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"There is no Class A" isn't a helpful statement most of the time, and people should stop posting it.

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2 minutes ago, dkurtenbach said:

"Class N."  BSA finally came around to the idea of allowing neckerchief wear with activity uniforms and non-uniform clothing.  The purpose is to make it possible to identify youth and youth groups as Scouts when they are out being active -- camping, hiking, working on service projects.  That is, to raise the visibility of Scouting in the community even when youth aren't in recognizable uniforms.  And as RichardB notes, it is a widespread practice around the world.  If we want to promote the practice of wearing neckerchiefs when we're otherwise not in BSA uniform, giving that practice an unofficial but easily understood name raises the status of wearing the neckerchief by itself:  "Class N" makes it sound like "neckerchief only" is actually a recognized uniform category along with "Class A" and "Class B."  

Ironic since the neckerchief is the least worn part of the full uniform (Class A) by scouts in the U.S.  At least in our area.

Barry

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43 minutes ago, DeaconLance said:

Patrol method is objective #9 on JTE.

Interestingly, Troop JTE Objective #9 reads:  "Patrol method: Use the patrol method to develop youth leaders."  The various levels are likewise phrased in a way that paints the Patrol Method as a method of leadership development.  This shows how far astray BSA has really gone in diminishing and muddling up the Patrol Method into something unrecognizable.  The real, classic Patrol Method is about teamwork and citizenship.  Teamwork in that all patrol members share responsibility and are involved in decisions.  Citizenship in that the patrol is a miniature community - a gang - in which the members need to learn how work with each other peacefully and productively to carry out the patrol's shared goals and responsibilities.  Leadership development is a separate, and different Method of Scouting.

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3 minutes ago, Eagledad said:

Ironic since the neckerchief is the least worn part of the full uniform (Class A) by scouts in the U.S.  At least in our area.

Barry

Yep.  A result of turning the neckerchiefs into little hankies to decorate the uniform and then making them optional in troops.  But using them as Scouting identity items when not otherwise in uniform has some merit.  I am seeing more Scouters wearing neckerchiefs over the collar and tied at the ends with a friendship knot, in the fashion of many of our international Scouting cousins, often when not in the official uniform.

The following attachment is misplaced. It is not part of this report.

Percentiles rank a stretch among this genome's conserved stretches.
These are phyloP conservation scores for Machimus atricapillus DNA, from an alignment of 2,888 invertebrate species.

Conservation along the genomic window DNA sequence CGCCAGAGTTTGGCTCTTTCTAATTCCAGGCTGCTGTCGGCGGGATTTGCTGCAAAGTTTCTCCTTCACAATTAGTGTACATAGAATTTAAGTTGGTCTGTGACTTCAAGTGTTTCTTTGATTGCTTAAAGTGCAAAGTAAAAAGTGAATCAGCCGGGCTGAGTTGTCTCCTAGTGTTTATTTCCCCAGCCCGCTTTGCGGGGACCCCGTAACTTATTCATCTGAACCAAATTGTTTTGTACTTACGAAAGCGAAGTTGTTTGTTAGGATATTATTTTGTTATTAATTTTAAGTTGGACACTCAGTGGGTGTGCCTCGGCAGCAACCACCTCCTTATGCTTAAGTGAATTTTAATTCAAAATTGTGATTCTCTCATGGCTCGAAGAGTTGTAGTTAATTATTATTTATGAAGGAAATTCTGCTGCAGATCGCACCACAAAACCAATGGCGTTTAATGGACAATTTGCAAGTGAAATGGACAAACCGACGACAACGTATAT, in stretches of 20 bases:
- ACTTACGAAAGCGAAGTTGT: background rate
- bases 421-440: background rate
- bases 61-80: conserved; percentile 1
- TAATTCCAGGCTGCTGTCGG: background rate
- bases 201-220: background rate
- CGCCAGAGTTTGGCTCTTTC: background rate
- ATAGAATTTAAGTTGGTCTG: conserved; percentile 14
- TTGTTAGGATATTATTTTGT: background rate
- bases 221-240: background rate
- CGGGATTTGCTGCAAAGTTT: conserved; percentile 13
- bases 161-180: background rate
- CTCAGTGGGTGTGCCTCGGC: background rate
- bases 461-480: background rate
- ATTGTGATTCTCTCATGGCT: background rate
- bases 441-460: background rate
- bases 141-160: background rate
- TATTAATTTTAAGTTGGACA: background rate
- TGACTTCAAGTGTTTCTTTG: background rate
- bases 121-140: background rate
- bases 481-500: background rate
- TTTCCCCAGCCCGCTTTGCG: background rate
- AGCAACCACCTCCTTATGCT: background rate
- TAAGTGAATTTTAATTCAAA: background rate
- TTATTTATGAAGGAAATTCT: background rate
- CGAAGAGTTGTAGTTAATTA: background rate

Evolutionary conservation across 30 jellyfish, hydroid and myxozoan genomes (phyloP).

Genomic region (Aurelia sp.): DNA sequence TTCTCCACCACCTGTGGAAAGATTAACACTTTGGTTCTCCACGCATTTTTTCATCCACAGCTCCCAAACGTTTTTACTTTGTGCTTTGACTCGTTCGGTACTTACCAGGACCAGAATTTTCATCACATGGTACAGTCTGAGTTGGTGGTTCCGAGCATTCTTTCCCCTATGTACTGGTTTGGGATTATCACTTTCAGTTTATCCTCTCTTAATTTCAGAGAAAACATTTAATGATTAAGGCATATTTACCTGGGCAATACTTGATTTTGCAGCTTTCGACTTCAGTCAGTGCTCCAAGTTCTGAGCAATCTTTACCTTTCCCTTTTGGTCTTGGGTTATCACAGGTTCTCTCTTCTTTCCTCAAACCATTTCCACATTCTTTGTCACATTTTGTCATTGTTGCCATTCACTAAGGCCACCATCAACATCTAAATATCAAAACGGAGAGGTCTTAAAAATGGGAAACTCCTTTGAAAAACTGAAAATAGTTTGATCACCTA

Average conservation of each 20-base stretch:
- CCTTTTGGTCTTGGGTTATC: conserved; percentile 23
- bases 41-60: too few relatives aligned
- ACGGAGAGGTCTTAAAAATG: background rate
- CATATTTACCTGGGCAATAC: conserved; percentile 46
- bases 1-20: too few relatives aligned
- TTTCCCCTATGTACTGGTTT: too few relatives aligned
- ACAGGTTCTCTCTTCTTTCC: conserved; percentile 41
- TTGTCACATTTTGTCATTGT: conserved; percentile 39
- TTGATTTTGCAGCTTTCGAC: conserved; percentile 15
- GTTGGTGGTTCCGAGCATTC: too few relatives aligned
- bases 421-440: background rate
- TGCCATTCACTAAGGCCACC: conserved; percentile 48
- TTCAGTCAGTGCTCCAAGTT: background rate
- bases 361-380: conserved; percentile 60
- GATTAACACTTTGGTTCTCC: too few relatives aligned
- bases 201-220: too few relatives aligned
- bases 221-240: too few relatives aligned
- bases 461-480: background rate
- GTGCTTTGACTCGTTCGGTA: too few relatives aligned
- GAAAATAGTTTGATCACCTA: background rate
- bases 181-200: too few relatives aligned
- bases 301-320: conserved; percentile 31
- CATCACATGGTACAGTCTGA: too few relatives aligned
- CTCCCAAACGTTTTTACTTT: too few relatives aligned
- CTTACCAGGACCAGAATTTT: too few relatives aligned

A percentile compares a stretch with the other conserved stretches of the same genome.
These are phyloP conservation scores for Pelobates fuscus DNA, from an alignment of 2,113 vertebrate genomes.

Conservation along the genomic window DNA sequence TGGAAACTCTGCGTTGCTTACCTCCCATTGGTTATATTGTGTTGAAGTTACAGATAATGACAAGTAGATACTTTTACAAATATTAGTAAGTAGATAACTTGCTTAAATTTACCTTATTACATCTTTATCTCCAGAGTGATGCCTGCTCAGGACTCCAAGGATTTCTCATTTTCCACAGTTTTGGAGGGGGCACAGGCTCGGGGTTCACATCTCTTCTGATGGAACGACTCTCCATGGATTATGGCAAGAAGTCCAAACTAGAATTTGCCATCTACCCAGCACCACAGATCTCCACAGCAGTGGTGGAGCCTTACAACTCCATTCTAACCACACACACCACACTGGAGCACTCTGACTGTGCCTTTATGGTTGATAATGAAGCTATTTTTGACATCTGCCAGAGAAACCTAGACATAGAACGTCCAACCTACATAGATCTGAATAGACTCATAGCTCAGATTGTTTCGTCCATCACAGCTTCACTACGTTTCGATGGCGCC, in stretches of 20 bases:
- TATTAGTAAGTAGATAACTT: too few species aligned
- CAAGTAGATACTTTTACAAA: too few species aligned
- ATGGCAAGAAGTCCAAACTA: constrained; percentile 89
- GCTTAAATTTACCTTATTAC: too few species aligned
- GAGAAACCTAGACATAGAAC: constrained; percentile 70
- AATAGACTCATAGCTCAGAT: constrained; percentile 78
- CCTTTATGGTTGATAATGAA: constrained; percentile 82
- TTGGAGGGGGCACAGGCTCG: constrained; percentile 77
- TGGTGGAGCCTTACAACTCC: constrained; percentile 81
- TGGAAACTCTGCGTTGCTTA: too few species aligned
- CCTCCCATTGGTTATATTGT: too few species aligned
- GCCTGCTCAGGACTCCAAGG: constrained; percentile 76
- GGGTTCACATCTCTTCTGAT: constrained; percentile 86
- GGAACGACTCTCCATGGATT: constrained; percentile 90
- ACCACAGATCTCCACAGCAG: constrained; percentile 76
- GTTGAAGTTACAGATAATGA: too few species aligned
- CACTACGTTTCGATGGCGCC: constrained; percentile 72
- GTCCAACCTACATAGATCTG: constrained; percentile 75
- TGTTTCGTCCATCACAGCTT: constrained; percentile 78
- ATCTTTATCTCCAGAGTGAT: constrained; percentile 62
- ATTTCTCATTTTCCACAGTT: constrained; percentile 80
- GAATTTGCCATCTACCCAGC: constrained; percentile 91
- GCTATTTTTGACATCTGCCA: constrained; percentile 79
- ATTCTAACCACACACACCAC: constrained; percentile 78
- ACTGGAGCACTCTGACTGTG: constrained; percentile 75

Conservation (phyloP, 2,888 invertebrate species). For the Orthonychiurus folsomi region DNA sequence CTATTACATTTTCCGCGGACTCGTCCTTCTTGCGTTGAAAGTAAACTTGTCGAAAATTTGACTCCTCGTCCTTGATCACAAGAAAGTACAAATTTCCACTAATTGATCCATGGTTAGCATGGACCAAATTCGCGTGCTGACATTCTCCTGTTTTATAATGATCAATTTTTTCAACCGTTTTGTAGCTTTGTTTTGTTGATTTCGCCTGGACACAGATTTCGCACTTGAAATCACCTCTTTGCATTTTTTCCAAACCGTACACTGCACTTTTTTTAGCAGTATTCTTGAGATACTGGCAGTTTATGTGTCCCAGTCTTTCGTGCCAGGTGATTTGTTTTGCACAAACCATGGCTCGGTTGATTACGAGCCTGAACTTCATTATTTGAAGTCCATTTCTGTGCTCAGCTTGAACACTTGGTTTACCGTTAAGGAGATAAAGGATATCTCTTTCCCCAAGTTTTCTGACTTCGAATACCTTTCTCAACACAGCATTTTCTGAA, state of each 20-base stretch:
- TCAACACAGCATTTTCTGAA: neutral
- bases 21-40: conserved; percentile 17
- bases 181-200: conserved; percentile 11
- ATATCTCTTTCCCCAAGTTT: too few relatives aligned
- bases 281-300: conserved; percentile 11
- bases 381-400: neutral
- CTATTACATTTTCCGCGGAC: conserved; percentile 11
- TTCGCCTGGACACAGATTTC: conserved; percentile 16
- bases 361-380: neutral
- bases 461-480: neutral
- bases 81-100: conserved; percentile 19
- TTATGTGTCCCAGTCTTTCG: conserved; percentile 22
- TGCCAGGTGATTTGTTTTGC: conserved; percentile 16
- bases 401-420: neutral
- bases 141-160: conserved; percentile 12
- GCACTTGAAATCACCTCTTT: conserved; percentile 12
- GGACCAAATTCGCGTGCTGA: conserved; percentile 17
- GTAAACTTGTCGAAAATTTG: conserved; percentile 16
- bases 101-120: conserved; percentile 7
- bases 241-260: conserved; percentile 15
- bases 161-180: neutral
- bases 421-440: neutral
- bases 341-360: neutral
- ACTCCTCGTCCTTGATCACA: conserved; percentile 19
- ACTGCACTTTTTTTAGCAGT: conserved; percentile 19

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22 minutes ago, DeaconLance said:

Patrol method is objective #9 on JTE.

OK.  I'll see if it changed from January.

PAUSE FOR SEARCH.

It has not changed.  

"Patrol method: Use the patrol method to develop youth leaders. The troop has patrols, and each has a patrol leader. There is an SPL, if more than one patrol. The PLC meets at least four times a year. Achieve Bronze, plus PLC meets at least six times. The troop conducts patrol leader training. Achieve Silver, plus PLC meets at least ten times. At least one Scout has attended an advanced training course, such as NYLT or Order of the Arrow Conference"

REVISED TO ACTUALLY RECOGNIZE USING THE PATROL METHOD 

Patrol Method:

Use the patrol method as defined by  B.S.A. [inside joke. BSA is unable to explain the Patrol Method although that is a "Scout" rank requirement.]

The troop has patrols, and each has an elected patrol leader who appoints his Assistant.  If there is more than one patrol there is an elected SPL who appoints Scouts to fill other troop leadership positions and who leads the troop's activities. The PLC meets at least four times a year to plan program.

Achieve Bronze, plus PLC meets at least six times to plan program. The troop conducts patrol leader training.  Patrols have at least six independent  activities each.

Achieve Silver, plus PLC meets at least ten times to plan program. Patrols have at least six additional independent activities each.  At least one Scout has attended an advanced training course, such as NYLT,  National Advanced Youth Leadership Experience,  Powder Horn, or The Kodiak Challenge. [OA Conference can be a leadership experience, but it is not leadership training.]

Having patrols, PLs, an SPL, and PLC meetings does not equal USING the Patrol Method.   Actually using the Patrol Method is emphatically not listed as a goal.

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7 minutes ago, dkurtenbach said:

Interestingly, Troop JTE Objective #9 reads:  "Patrol method: Use the patrol method to develop youth leaders."  The various levels are likewise phrased in a way that paints the Patrol Method as a method of leadership development.  This shows how far astray BSA has really gone in diminishing and muddling up the Patrol Method into something unrecognizable.  The real, classic Patrol Method is about teamwork and citizenship.  Teamwork in that all patrol members share responsibility and are involved in decisions.  Citizenship in that the patrol is a miniature community - a gang - in which the members need to learn how work with each other peacefully and productively to carry out the patrol's shared goals and responsibilities.  Leadership development is a separate, and different Method of Scouting.